There is something tragically romantic about lighthouses: The structures themselves stand watchful and solitary, a beacon of warning and assistance to those at sea. The broad scope of protection proffered by one individual toward so many others. It makes the profession of lighthouse keeper appear selfless, but in my mind it’s more symbiotic than that. I imagine a lighthouse keeper as someone who strives to be useful, but requires isolation the way others require companionship. Introspective in a world that forces continual socialization; the job facilitating a way for them to achieve fulfillment while maintaining the functional distance they inherently need. I imagine them as superheroes in a way. Working alone in the dark for the betterment of humanity, but if they’re really being truthful, they do it for themselves more than anyone else. I’m obviously taking a lot of liberties here, but it’s how I’ve always imagined that world and those who inhabit it.
As far as I understand, modernity has mostly removed the need for lighthouse keepers, relocating that profession to an era of the past. This only adds another layer to the romance and tragedy for me. Basically, this is a long winded explanation of why I am inexorably drawn to stories featuring lighthouses, or lighthouse keepers, and what a story this one was.
We have two main points of view nested within each other: A third person narrative of a lighthouse keeper on a particularly cold night, reading a parcels worth of letters written by his somnambulant predecessor, each detailing a dream experienced during his sleepwalk events. These personal accounts are where the bulk of the story is contained, and in my opinion, where it really shines. The third person interludes between the dreams felt unnecessarily repetitive to me. I wanted something more introspective from these sections. However, I do believe the context in which they reside would change on a subsequent reading, so that may be a rash judgement on my part as a reader.
The story itself has some strong elements of Paul Auster’s style of storytelling. Mystery upon mystery. Or maybe it’s more along the lines of Haruki Murakami’s fantastical realism. In his dreams, the somnambulist momentarily inhabits the bodies of others (or sometimes Poe’s raven Nevermore). Some of these characters are historically known to him, others are known to the lighthouse keeper reading the somnambulist’s accounts, and others still, aren’t known by either (but should be apparent to the reader of this book itself). There are a few fun surprises here as you become aware of who is being inhabited, and the way that these characters relate to each other. The somnambulist is unsure whether his dreams are genuine experiences, premonitions, or merely dreams. It’s really a clever story structure; each additional dream sequence adding to the mystery and intrigue as the story unfolds toward its conclusion.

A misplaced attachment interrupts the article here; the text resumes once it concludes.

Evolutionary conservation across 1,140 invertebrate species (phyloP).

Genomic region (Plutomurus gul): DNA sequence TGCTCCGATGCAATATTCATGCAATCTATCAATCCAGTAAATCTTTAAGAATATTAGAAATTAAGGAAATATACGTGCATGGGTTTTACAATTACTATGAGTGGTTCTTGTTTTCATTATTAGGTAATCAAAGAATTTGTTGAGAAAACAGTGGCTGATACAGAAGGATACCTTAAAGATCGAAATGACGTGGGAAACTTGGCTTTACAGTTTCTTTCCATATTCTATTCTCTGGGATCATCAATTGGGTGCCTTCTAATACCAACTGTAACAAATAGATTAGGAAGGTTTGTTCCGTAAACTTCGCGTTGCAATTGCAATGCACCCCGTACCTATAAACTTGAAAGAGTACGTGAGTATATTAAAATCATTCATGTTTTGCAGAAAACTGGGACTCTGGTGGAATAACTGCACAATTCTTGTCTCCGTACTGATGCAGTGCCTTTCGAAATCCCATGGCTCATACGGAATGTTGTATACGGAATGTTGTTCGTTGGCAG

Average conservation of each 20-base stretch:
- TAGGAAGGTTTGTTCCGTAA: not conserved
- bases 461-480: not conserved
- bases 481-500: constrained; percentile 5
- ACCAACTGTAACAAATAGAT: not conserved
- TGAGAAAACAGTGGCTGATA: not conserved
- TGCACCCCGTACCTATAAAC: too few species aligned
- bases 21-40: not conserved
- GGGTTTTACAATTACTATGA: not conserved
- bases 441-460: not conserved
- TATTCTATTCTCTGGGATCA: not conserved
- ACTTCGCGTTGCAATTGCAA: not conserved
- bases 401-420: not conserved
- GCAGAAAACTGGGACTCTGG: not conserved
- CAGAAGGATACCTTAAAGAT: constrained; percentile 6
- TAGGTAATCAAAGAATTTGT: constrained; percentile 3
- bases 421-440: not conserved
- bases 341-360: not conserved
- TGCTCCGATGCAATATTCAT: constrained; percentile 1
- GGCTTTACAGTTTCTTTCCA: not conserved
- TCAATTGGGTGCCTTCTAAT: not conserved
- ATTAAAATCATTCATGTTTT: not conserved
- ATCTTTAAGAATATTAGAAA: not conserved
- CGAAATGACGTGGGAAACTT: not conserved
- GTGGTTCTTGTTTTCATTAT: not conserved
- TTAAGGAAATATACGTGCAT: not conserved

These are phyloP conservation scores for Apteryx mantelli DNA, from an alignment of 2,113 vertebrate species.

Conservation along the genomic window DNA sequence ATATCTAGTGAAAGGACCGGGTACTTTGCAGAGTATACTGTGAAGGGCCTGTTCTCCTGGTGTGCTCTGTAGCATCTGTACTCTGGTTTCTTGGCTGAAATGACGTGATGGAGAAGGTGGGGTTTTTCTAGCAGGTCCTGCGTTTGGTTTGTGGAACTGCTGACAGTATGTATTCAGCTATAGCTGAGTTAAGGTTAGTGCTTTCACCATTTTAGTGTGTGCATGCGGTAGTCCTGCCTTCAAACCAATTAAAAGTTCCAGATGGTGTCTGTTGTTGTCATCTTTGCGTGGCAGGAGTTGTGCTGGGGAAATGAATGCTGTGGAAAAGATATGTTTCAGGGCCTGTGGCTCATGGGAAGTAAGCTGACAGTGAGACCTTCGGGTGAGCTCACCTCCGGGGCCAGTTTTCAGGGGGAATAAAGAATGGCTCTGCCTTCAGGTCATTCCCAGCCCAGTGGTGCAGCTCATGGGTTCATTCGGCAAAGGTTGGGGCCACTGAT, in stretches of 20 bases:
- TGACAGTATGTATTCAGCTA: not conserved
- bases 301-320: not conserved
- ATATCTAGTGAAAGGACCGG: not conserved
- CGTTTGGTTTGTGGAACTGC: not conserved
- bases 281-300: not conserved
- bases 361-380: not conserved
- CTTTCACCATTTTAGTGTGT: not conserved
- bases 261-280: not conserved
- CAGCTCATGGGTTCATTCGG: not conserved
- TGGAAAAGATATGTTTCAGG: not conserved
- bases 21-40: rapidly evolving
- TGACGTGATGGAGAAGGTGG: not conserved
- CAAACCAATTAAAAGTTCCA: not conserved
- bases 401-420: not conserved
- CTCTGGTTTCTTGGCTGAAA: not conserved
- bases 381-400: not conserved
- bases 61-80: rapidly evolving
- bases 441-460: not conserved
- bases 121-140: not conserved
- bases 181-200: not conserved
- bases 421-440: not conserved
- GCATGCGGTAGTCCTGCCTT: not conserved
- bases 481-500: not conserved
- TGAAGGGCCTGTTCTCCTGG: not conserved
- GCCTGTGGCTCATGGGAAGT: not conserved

The writing style took some time to become accustomed to. The whole book is double line spaced, there are almost no first line indentations, and the author has an on-again/off-again relationship with paragraphs. It feels like a stylistic choice, and I’ve seen it before, but I’m still unsure of the reasoning.
The Somnambulist’s Dreams is postmodern literature with a capital P. Which I’m all about, but have to be in the right kind of mood to properly enjoy. When it comes to postmodernist writing like this that is more ontological, paradoxical, etc, I find it often helps me if I know that that is what I’m getting myself into from the start. The gorgeous cover artwork and synopsis communicate this quite nicely. Every thread may not pull itself together into a pretty little bow in the end, but that’s part of the appeal; it’s the journey, not so much the destination with this kind of novel. I enjoyed this for the type of presence it cultivated while being read, not so much the definitive conclusion or ending that a traditional story builds toward. That’s not to say that The Somnambulist’s Dreams doesn’t conclude in a satisfactory way, it does. It’s just that it’s a bit of paradox in itself, which to me can be infinitely more interesting when it’s handled with grace like this.